Letters to the Editors

Dear Editors,

July 4, 2016-Today I felt like a dog, a cat, or some type of animal-dehumanized. I stood by my cell door and peered through the five-inch by twenty-four inch glass slot in the door eagerly anticipating my breakfast tray being served. It suddenly dawned on me-I'm just like the dogs I raised as a child who would wag their tails in earnest at feeding time when I approached the feeding trough with their meal. The pigs did the same in their sty. I looked across at the other cell doors and, like me, the other convicts stood at their doors in anticipation of being fed. Now I really understand what it means to be dehumanized.

I've heard that word used many times to describe the prison environment but I never felt it in my gut, in my marrow. The description, though apt, felt more abstract-as if it described what took place in the other convicts' cells-but not me personally. Now I know. Even the multitude of strip-searches, invasions of privacy, cell searches, general harassments and abuses I've long suffered never brought home the feeling I felt today.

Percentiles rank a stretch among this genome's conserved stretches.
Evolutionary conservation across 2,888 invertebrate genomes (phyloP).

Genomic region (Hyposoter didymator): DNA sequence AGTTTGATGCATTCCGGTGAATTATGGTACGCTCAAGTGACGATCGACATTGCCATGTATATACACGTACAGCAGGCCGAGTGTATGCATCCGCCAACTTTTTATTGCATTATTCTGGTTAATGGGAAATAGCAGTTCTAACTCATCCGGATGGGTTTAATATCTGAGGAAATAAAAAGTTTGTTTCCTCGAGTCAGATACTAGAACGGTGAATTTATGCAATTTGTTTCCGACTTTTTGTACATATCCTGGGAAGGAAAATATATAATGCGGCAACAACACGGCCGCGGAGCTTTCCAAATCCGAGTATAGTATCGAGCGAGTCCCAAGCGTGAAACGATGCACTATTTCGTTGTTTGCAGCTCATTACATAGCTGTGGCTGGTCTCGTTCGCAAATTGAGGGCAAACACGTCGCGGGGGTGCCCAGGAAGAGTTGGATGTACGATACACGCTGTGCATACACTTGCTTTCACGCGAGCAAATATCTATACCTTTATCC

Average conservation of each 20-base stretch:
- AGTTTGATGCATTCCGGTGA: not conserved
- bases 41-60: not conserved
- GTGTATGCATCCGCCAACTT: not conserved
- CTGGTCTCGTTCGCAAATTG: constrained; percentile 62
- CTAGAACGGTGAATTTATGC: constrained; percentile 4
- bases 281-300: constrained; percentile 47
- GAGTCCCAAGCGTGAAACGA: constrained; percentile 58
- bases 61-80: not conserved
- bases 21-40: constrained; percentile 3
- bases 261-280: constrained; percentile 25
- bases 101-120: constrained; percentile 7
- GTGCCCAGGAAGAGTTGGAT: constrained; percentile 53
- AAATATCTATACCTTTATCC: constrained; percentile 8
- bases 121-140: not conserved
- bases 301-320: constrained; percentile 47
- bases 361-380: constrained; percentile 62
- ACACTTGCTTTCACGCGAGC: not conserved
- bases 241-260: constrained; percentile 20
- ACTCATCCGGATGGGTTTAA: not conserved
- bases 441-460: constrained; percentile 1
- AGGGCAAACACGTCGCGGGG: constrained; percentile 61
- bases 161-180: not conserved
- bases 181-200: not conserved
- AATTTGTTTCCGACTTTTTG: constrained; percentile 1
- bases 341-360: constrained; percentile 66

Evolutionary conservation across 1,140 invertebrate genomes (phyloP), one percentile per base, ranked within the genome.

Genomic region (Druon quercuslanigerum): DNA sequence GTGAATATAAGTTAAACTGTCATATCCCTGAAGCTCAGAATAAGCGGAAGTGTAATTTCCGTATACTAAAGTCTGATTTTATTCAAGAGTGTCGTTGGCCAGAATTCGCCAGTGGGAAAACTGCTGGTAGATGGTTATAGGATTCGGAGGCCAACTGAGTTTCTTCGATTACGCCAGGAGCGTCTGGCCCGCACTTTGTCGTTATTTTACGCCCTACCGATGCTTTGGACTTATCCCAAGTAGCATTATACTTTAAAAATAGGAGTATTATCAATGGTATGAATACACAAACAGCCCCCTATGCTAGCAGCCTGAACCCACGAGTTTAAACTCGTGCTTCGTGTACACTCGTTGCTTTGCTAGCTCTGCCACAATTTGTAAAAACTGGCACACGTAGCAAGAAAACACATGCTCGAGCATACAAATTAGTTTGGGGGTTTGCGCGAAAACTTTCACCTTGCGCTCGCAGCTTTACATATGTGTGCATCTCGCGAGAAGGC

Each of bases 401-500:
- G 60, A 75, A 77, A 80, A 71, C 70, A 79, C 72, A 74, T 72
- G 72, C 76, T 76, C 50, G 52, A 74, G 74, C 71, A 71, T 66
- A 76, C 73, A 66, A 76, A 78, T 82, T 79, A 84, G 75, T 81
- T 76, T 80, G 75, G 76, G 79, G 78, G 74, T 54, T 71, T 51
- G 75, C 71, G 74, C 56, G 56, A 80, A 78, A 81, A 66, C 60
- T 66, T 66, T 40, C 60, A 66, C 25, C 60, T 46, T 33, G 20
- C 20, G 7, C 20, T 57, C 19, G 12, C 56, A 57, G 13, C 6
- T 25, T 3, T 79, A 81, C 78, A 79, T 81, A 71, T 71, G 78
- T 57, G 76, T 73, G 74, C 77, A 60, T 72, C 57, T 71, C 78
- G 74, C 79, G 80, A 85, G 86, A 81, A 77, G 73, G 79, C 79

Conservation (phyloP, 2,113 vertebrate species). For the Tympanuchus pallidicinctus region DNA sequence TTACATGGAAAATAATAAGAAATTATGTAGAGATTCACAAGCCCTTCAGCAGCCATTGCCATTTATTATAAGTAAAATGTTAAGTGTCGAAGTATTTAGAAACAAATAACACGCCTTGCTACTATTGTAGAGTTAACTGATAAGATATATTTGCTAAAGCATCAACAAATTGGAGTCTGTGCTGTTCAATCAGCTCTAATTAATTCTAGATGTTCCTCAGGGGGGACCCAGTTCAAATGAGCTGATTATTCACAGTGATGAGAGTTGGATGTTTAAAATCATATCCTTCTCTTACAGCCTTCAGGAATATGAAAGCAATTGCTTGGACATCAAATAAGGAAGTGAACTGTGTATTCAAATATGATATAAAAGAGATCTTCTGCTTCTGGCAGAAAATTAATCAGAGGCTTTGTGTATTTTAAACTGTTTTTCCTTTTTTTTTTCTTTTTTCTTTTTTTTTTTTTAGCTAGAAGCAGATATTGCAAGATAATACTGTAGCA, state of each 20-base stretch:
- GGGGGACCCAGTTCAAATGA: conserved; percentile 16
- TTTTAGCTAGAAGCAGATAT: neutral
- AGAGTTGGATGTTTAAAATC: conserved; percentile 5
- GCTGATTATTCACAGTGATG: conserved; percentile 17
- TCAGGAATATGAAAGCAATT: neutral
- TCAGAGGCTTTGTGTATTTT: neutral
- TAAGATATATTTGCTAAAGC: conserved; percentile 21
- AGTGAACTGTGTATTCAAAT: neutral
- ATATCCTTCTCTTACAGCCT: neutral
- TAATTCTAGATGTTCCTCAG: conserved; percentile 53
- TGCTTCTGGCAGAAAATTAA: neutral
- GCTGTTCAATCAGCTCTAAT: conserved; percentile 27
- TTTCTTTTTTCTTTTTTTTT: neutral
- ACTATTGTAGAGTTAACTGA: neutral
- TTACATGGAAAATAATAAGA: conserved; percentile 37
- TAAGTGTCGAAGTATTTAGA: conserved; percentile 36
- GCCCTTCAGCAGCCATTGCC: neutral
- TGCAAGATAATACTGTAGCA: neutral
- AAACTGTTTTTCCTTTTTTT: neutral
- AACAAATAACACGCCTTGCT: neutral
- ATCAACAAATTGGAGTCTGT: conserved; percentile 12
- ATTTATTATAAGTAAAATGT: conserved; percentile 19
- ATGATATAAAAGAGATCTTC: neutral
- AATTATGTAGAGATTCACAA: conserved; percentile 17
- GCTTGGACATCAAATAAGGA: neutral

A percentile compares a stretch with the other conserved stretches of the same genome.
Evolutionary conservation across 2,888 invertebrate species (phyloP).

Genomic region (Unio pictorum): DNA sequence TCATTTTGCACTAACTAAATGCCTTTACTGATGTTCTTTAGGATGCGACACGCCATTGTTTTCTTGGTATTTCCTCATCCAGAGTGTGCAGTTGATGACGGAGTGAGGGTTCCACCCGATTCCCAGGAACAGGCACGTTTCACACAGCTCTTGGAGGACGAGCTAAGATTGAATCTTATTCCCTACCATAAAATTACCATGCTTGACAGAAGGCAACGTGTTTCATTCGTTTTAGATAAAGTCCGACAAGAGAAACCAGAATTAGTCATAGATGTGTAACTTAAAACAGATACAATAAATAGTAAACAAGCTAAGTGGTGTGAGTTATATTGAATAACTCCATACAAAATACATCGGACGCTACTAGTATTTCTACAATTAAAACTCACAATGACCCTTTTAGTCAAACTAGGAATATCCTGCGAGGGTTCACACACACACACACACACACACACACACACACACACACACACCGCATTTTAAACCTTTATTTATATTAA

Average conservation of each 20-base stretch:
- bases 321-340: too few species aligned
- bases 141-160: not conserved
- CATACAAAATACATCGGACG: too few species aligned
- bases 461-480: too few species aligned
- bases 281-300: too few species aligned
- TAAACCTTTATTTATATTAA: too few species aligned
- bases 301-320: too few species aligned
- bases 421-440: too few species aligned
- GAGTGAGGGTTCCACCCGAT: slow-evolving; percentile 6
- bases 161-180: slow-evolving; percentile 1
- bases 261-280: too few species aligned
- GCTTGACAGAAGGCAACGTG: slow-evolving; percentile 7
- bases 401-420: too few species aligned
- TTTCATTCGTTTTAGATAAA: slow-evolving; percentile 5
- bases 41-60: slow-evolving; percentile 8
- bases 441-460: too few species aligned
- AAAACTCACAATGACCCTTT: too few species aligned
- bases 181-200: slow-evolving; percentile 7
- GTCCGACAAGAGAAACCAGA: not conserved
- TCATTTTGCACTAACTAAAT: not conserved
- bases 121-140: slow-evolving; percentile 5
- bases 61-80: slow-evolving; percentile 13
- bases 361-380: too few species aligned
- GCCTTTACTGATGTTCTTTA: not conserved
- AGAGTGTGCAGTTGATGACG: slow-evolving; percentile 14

I took my tray and sat down to eat my breakfast. Things just were not the same. I would not say that I was angry, but more ashamed. I wished I would refuse to eat this tray of food. I didn't. I ate it anyway. "Weak," I scolded myself-another stinging defeat. Add that to the million other micro-defeats I've sustained over the years at the hands of the prison and justice system. The breakfast was tasteless, though not a bad meal-oatmeal and a breakfast pastry along with half-a-pint of milk. Usually it's one of the better breakfasts to me, but not today. Today I chewed mechanically and swallowed just for swallowing's sake.

"Dehumanized," I whispered. Death by incarceration is the sentence the good citizens of Pennsylvania have visited upon my Black mind and body. Am I to feel like this for the next twenty years? It's been twenty-six years already. The way I feel at this very moment, better that death visit me now if this is where I'll find me twenty years hence. I can accommodate the punishment of the loss of freedom. I have trained myself to be content with nothing. However, I cannot tolerate being dehumanized. Maybe tomorrow the feeling will pass.

-Trevor Mattis

Write to:

Trevor Mattis DC# BH 3126

SCI Forest

P.O. Box 945

Marienville, PA 16239